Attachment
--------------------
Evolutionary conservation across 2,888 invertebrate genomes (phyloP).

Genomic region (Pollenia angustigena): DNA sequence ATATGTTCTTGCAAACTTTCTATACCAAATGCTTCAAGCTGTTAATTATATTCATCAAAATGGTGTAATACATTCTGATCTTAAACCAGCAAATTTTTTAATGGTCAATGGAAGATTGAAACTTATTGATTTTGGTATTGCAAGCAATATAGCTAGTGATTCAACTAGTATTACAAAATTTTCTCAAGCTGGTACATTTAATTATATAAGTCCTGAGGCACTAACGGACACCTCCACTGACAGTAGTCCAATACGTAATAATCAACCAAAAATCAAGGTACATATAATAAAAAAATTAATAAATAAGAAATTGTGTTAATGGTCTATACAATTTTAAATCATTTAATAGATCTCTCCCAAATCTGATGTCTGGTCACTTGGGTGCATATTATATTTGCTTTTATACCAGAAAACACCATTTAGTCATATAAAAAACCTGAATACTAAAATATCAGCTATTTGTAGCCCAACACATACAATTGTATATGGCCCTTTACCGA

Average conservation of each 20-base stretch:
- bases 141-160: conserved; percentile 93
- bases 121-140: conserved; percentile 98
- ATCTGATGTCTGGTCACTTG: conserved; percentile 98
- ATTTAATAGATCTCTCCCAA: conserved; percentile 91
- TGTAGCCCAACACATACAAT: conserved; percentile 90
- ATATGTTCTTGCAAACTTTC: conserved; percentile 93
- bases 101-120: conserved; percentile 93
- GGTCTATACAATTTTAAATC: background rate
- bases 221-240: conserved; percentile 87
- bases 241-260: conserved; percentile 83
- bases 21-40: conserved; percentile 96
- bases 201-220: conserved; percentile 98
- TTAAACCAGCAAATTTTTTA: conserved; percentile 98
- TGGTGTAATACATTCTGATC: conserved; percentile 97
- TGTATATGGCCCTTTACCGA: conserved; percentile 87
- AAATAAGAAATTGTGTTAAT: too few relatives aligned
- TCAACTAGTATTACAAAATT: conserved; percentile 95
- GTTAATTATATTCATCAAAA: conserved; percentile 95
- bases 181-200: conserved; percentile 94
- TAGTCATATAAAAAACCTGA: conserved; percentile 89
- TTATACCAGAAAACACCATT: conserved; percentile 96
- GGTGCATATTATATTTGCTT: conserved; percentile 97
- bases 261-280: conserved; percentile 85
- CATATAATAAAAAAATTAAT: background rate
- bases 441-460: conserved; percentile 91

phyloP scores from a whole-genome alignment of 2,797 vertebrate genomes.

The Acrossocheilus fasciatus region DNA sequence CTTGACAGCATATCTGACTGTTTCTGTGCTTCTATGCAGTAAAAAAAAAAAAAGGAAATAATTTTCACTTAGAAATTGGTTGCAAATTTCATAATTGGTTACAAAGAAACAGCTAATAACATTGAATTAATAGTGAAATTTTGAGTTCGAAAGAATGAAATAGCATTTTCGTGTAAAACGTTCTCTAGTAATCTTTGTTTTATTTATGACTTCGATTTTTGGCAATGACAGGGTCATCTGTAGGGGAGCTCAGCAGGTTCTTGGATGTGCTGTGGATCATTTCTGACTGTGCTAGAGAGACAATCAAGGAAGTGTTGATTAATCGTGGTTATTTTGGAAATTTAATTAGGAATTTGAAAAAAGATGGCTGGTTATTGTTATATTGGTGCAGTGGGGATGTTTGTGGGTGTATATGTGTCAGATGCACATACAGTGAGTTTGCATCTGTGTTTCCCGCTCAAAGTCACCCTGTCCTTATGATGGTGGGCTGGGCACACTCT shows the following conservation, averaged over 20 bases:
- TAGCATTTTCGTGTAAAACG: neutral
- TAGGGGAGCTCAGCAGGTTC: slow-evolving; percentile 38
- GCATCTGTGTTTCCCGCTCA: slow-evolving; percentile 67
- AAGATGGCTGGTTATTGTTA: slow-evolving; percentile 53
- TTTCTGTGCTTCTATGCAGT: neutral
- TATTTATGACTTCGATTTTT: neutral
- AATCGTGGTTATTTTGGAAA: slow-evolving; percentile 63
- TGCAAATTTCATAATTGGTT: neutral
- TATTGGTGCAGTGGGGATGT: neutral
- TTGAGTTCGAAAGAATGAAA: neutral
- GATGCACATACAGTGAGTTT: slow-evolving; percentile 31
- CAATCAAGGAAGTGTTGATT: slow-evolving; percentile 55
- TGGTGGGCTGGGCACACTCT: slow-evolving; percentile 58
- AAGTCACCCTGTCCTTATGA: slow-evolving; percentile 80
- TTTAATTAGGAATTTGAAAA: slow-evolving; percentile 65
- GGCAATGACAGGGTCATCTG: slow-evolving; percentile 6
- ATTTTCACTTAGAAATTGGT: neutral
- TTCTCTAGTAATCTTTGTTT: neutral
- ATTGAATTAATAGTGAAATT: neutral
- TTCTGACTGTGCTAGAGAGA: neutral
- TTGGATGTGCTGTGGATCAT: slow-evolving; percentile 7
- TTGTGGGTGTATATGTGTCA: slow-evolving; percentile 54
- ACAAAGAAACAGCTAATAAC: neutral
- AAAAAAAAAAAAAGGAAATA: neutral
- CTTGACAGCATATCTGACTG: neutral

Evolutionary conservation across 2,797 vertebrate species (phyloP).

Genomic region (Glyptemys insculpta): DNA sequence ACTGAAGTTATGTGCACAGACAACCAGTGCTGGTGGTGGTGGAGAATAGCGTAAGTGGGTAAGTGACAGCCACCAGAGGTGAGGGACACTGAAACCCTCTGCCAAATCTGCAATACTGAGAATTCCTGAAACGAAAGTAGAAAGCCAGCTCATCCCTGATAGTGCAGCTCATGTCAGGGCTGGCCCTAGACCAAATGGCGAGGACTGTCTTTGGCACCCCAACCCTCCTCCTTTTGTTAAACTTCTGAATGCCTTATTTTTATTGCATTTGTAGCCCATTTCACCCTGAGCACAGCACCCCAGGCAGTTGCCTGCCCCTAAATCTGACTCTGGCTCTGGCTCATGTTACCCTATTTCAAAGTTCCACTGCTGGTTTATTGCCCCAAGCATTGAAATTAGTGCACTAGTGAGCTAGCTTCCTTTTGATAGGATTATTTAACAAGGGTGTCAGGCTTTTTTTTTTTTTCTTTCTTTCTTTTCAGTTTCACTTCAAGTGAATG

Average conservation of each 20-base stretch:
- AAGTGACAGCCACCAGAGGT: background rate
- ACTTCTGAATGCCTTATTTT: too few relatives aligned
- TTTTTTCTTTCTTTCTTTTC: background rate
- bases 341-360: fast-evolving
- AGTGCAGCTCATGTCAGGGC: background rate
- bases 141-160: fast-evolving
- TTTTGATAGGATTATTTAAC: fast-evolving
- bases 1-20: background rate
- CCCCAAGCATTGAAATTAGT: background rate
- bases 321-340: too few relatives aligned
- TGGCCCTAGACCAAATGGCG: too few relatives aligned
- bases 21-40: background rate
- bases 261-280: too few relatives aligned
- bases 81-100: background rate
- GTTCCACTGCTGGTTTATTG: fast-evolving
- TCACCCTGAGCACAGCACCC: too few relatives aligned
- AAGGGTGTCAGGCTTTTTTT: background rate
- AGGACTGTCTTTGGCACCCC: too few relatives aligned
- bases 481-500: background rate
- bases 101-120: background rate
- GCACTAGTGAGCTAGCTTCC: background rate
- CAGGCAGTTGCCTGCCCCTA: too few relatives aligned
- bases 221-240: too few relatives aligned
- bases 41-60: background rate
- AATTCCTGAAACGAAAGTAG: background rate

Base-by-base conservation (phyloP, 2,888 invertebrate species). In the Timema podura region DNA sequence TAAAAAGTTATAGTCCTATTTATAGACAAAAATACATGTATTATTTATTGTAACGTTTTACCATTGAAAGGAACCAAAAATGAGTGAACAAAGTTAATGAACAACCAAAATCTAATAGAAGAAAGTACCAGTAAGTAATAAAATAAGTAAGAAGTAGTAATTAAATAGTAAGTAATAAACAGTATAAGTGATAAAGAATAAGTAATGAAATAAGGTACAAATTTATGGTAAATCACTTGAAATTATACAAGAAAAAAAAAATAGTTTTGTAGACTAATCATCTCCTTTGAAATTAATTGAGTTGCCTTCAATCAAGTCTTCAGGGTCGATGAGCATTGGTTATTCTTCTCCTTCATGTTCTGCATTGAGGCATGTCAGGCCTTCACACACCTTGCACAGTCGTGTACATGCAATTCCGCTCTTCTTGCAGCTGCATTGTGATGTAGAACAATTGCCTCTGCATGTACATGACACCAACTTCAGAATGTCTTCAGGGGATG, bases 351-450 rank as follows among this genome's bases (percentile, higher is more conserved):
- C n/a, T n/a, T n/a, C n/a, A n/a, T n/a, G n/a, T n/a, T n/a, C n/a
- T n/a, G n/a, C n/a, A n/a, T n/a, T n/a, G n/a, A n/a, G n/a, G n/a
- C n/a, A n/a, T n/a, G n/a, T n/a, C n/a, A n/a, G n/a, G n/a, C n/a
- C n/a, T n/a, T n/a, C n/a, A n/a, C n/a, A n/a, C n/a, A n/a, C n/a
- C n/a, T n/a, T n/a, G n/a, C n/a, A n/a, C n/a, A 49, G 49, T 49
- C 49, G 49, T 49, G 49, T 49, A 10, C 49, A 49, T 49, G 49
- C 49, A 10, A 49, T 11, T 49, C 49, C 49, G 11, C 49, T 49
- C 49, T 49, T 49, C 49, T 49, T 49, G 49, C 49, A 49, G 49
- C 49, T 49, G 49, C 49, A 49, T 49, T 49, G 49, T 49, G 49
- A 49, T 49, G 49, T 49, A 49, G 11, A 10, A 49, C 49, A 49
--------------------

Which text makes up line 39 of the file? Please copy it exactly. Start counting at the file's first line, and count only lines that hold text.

- TATTGGTGCAGTGGGGATGT: neutral